The return of José Dirceu: Balance and Perspectives

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Whether or not you agree with José Dirceu's opinions, it is undeniable that it is much better for the left to have him outside prison.

By Lincoln Secco*

in your Memoirs (Editorial generation) José Dirceu believes that the historical cycle that brought the left to power has not ended. Between comings and goings, the contradictions that the experience of the PT government revealed cannot be eliminated by mere repression. There will be ebbs and flows in a long struggle. One of these comings and goings is constituted by the individual trajectory of José Dirceu himself. On November 8, 2019, at the same time as former President Lula, he regained his freedom.

The return of José Dirceu has the same meaning for the Brazilian left as Lula's return has for the Latin American left in general. Steve Bannon, in a recent interview, acknowledged that Lula is the greatest leader of the “globalist left” – he certainly must know what he is talking about.

Dirceu was the strategist who transformed the PT from a parliamentary and social opposition group into a government party, aimed at power. He operated this change at the cost of internal dissensions, authoritarian interventions and reduction of the party's immediate programmatic horizons. But what good would a maximum program be that would never be put into practice? It was this argument, glued to concrete life, that made him the essential leader in the electoral victory of 2002. And for no other reason the Media Party overthrew him in 2005.

From the Plateau to the Plain

Dirceu's leadership has irrefutable qualities, although it has never been error-free. Both he and the PT did not realize that they were entering a political system in which they would always be a foreign body marked by the sin of origin: having emerged from the bottom up from the working class in the ABC region of São Paulo and from subordinates throughout Brazil.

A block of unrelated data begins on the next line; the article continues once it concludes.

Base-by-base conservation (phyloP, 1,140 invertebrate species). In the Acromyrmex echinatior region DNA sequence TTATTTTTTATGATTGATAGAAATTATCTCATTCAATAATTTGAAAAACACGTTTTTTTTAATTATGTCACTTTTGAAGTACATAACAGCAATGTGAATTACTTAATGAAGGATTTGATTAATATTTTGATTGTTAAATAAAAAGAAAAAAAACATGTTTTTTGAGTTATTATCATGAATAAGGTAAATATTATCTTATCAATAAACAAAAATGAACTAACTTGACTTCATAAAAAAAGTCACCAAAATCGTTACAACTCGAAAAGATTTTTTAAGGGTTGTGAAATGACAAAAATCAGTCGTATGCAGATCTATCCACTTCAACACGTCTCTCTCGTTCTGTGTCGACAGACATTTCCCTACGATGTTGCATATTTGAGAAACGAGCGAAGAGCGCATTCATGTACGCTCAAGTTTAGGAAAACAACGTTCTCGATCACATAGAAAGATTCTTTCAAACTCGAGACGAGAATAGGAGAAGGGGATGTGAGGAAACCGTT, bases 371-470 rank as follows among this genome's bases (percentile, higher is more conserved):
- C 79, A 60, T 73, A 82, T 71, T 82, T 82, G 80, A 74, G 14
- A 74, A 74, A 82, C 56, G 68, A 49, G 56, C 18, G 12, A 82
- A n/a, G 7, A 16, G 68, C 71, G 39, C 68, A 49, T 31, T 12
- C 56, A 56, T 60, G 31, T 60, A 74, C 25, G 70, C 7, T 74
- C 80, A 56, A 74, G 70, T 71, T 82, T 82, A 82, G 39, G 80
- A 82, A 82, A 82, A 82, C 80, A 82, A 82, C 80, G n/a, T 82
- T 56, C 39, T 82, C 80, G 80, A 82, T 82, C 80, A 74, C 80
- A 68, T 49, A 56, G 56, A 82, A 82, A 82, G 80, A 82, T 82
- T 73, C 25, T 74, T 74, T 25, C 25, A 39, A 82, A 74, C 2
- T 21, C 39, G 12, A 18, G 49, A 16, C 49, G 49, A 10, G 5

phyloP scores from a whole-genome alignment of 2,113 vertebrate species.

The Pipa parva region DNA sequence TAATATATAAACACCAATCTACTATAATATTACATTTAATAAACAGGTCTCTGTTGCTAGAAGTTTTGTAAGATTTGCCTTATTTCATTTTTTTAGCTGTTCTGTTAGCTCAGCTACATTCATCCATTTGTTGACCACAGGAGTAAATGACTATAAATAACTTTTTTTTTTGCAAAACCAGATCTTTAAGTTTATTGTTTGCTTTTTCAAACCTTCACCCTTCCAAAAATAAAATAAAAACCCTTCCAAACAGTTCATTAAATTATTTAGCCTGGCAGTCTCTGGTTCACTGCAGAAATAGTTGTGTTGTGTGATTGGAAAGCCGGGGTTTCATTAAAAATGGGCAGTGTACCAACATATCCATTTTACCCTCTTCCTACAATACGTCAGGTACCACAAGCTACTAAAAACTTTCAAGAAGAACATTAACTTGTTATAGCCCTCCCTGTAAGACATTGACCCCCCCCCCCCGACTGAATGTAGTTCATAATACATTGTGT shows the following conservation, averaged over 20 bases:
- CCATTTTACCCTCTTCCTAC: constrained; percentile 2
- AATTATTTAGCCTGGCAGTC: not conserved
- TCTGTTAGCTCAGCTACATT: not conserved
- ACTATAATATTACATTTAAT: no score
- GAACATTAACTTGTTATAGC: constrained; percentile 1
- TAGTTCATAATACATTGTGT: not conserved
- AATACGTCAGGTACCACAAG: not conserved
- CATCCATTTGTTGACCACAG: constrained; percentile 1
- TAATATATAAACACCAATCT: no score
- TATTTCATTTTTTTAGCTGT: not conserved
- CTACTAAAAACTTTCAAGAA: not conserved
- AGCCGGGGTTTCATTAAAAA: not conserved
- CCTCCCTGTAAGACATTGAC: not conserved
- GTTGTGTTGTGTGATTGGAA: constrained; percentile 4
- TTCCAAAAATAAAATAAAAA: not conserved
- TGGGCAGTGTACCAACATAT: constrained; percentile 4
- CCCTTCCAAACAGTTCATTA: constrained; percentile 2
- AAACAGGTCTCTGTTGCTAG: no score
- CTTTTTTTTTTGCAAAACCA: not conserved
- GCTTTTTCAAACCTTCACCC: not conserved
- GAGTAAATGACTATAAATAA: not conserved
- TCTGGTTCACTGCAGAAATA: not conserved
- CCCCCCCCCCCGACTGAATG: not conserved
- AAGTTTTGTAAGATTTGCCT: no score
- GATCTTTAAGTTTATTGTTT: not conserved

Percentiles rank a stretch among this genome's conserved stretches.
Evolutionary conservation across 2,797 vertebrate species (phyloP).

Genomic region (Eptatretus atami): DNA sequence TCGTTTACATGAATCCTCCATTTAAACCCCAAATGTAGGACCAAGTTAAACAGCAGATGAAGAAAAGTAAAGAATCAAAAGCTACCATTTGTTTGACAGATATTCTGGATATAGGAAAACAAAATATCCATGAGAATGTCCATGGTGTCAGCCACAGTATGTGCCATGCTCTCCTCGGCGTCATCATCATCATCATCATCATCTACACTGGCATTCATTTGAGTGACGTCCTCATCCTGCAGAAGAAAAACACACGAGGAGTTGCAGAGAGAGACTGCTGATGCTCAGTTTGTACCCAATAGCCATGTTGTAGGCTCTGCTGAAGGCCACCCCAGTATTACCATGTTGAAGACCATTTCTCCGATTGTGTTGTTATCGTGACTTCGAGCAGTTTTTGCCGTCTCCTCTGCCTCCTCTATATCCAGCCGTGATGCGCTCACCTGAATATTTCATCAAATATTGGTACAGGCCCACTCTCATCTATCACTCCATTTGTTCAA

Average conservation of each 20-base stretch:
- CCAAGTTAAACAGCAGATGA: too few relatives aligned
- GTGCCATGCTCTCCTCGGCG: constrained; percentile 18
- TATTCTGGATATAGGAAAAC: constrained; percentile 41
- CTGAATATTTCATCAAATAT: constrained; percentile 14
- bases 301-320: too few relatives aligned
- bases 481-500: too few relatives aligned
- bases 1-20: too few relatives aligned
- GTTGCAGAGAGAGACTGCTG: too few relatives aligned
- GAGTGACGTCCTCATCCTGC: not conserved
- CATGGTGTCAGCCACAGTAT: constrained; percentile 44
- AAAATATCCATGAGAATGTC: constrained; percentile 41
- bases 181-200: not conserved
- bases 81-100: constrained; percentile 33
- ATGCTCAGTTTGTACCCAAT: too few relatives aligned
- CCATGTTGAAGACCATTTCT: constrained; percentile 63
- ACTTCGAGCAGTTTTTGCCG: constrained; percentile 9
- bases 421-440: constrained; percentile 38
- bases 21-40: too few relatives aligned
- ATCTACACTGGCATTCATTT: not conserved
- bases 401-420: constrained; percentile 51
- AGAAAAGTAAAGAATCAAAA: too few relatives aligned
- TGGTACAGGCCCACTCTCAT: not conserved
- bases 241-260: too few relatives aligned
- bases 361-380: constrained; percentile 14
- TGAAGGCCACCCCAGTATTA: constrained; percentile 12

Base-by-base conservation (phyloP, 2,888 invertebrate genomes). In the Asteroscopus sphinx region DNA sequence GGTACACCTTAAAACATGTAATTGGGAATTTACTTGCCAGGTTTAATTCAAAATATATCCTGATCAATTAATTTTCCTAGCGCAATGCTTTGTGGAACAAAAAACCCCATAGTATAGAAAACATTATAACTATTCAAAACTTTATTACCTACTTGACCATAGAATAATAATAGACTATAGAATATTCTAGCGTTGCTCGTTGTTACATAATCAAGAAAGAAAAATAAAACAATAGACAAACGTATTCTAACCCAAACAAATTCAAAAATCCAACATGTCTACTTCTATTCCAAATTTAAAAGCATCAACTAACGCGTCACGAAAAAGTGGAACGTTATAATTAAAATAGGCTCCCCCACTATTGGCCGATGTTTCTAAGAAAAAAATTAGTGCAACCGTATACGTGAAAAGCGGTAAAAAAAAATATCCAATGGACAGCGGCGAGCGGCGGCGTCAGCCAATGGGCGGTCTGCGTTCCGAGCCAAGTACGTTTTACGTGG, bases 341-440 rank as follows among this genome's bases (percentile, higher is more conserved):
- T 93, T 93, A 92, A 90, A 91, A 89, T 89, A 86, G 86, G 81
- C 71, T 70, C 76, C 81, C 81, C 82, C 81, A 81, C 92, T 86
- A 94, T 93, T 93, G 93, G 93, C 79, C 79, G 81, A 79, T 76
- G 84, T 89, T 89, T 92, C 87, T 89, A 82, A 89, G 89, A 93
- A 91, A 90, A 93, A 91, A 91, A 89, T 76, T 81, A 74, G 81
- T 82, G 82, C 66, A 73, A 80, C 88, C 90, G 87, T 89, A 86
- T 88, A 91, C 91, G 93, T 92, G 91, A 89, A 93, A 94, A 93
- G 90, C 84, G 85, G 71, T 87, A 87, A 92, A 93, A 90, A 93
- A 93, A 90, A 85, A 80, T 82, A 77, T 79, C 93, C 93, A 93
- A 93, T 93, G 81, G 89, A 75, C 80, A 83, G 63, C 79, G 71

In the formative years of the PT, the political system of the New Republic stabilized around a political center that, starting from Congress, tended to dilute theoretical programs in a moderate practice of negotiation.

Although the PT did not form part of coalition governments, it served as the negative electrode that closed the system's political circuit. He was radical without reaching power. He was an ethical corrective of public life. It is a paradox that radicalism was functional to the reproduction of the bourgeois order and later moderation dysfunctional. But history shows that the bourgeoisie and the oligarchies do not care about programs and utopias. What they never gave up was control of the public budget.

Dirceu's strategy strongly altered this scenario, engendering a series of consequences. The PT's social policies, the country's international repositioning and the strengthening of the State were acceptable while economic growth made it possible to accommodate class struggles.

the offensive

One of the effects of the 2008 economic crisis was to bring social polarization to the streets. And this on an international scale. Only in Latin America have there been attempts to overthrow governments in Bolivia (2008), Ecuador (2010) and Nicaragua (2018); coups in Honduras (2009), Paraguay (2012)[1], Brazil (2016) and Bolivia (2019) in addition to successive attempts in Venezuela.

José Dirceu spent most of this process of radicalization of the opposition outside the government due to the “mensalão scandal” of 2005, forged with the purpose of defeating Lula and the PT in the election of the following year.